Go Set A Watchman

NGo Set A Watchmano pressure then…

Just design a cover for the biggest book of the year (decade?).

In design terms this was a cover that was never going to win.

It is already shrouded in so many emotions by so many people that the poor designer would have dreaded the brief as much as they would have begged for it.

So what did they come up with?

A cover that is deeply rooted in the design cues of the 1950’s.

In fact, from the colours, to the typography, to the illustrative style, this looks like a book that could have been published many, many years ago.

The fresh twist is the way the publishers have referenced the original novel (To Kill A Mockingbird, as if you didn’t know).

By creating a cover with effectively two titles they have shouted about this novel’s major selling point in the bluntest and boldest way possible.

It is a little clumsy and not particularly pretty — but it sure as hell will sell the book.

Job done.

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The pressure will have been on the publishers of Us.

After the outrageous success of One Day they must have approached the cover design of David Nicholls’ new book with trepidation.

Do they try to echo the bold approach used for One Day in order to jog the memories of the huge numbers who read that book? Or do they do something different as this book is not a sequel?

They chose the latter and actually have ended up with a nice cover but they’ve clearly wrestled with biggest issue that all publishers face in their quest to ‘build author brands’: How on earth can you build a brand when its visual identity is largely reinvented with every new product?

Authors who skip from one subject to another with every new book are a branding nightmare. What is surprising is how few publishers have created author name logos (like music bands do) or defined clear colour palettes for their writers.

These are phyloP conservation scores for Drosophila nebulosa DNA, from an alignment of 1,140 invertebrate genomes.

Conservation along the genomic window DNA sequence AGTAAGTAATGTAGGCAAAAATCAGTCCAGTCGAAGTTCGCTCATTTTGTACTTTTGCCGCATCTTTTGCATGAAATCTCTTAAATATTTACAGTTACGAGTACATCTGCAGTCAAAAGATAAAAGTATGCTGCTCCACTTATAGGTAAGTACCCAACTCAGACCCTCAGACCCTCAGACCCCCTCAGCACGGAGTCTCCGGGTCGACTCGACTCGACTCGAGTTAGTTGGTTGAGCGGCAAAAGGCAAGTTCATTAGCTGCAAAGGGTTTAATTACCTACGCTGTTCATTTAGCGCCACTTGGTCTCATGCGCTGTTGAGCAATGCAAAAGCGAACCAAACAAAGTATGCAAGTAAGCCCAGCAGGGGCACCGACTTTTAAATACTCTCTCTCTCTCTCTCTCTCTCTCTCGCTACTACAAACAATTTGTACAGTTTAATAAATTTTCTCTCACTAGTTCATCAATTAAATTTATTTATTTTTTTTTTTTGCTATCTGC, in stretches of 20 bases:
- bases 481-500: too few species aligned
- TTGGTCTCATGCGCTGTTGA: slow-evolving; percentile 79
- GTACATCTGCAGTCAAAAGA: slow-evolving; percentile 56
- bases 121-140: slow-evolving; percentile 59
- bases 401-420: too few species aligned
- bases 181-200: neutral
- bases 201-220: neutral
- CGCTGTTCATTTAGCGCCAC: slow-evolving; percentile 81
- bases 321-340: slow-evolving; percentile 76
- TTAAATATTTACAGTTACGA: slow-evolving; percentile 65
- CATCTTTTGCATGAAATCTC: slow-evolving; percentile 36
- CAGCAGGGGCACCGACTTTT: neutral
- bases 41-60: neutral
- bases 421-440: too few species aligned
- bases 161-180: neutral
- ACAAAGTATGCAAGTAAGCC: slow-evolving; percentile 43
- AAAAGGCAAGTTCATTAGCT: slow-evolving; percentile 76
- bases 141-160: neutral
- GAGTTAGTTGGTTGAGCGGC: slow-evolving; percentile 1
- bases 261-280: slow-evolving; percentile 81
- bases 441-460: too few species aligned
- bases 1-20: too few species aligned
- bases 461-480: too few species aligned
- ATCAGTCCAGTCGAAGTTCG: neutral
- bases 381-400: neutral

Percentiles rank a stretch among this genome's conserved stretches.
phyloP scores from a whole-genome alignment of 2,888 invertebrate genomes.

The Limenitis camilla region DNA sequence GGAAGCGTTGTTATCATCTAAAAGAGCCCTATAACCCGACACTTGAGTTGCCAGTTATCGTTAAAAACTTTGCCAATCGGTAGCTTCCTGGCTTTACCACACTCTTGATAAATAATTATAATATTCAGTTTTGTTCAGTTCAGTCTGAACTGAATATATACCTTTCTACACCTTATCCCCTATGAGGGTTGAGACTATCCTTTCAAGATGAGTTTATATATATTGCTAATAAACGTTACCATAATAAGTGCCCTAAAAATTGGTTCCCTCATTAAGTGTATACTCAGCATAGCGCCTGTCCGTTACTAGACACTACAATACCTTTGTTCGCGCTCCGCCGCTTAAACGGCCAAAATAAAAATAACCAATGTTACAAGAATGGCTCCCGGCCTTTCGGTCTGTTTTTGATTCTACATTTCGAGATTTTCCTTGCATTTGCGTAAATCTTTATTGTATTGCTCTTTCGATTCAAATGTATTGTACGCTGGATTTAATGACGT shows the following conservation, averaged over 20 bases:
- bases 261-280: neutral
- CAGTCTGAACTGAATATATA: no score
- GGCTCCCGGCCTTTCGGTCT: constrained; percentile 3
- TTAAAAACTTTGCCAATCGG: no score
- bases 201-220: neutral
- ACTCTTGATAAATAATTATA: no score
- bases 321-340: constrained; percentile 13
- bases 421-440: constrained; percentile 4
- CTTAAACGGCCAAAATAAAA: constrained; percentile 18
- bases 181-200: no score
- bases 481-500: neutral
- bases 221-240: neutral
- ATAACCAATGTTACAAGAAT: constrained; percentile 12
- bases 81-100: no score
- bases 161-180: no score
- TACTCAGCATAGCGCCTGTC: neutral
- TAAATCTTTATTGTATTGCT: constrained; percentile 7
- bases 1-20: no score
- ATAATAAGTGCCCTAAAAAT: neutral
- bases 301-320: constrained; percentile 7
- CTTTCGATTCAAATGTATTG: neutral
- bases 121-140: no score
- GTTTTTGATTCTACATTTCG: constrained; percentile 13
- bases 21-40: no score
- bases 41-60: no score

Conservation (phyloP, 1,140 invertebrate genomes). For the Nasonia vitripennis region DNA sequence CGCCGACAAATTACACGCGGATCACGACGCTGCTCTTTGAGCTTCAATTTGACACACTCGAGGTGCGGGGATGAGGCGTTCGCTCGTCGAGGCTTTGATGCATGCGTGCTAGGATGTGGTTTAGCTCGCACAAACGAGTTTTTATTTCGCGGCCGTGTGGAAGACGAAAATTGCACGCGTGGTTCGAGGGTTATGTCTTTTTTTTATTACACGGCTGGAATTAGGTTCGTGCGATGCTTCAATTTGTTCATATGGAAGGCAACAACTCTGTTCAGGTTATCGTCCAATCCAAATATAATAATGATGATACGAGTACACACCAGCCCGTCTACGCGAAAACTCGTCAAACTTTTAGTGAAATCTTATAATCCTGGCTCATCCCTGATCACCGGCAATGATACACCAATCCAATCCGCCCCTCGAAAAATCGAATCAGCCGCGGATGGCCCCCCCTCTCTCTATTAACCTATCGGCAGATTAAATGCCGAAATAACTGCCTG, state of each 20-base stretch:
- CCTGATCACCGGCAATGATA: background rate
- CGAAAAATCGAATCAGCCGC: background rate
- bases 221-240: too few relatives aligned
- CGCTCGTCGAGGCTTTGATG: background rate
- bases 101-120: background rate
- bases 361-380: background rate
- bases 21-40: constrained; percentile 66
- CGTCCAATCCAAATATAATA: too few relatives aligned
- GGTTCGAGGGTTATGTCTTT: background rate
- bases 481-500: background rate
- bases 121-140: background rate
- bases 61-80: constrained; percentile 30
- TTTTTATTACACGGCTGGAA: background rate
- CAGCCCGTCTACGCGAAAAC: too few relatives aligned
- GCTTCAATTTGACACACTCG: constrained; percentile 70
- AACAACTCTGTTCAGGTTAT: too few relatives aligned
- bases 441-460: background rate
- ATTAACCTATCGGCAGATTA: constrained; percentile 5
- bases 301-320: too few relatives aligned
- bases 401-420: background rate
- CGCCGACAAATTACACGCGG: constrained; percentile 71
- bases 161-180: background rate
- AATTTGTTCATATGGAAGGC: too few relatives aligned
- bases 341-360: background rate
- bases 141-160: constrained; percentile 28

Re-inventing the wheel with every new cover is hard work — not least for readers who are already struggling with issues of discoverability.

Periscope (new imprint)

At Fixabook, we’re a bit obsessive about spines. So we love Garnet for choosing to launch their new imprint by showing theirs.

This is a great way to make sure a new list of little-known authors gains traction in the most cluttered part of the bookshop — the shelves.

The bold colours and strong, consistent graphic may well encourage booksellers to display the range together. But if not, it doesn’t matter — even individually, a design such as this will draw the eye on a crowded, spine-out shelf.

Other publishers — look and learn. A simple idea that may make a big difference.

Half Bad


It feels like this cover belongs to a breakout book so it comes as no surprise that it’s exactly what it is turning into.

Its strength is its simplicity – it has the same boldness of purpose as the covers of Twilight or Gone Girl. It takes guts to strip back the design and remove the clutter of straplines and quotes. Usually that comes only with sure-fire confidence in the contents.

Nevertheless, the simplicity belies wonderful nuances. The swirls of red not only create a mysterious face but also remind us of smoke and of blood. Three very potent symbols in one deft splash of a single colour against a black background. That’s some  achievement.

The headline set sideways is also a bold move and adds to the ‘shelf pop’ (as American retailers call it) though to be fair, the version on the silver copies is cooler and much more arresting: half-bad-silver

All in all, this is a cover that deserves the iconic status it will achieve this year.

Ketchup Clouds/My Sister Lives on the Mantelpiece

kc-packshotThis book choice was not made by me. My ten-year-old daughter came rushing up, delighted, to show me these beautiful sprayed edges (a feature on both Annabel Pitcher’s exquisitely designed paperbacks). Most importantly, she was very clear about the message the book was sending her: “This must be a really good and popular author because the publisher has put a lot of effort into making this book.”


This is the ultimate goal of all those painful hours of covers meetings, design, finish discussions, copywriting and quality checking — to show our readers that we care about our books and our authors… and that they should, too.

Keep that goal at the forefront throughout the process and great things will happen — books that speak to readers of all ages and authors who feel loved.

The Bubble Wrap Boy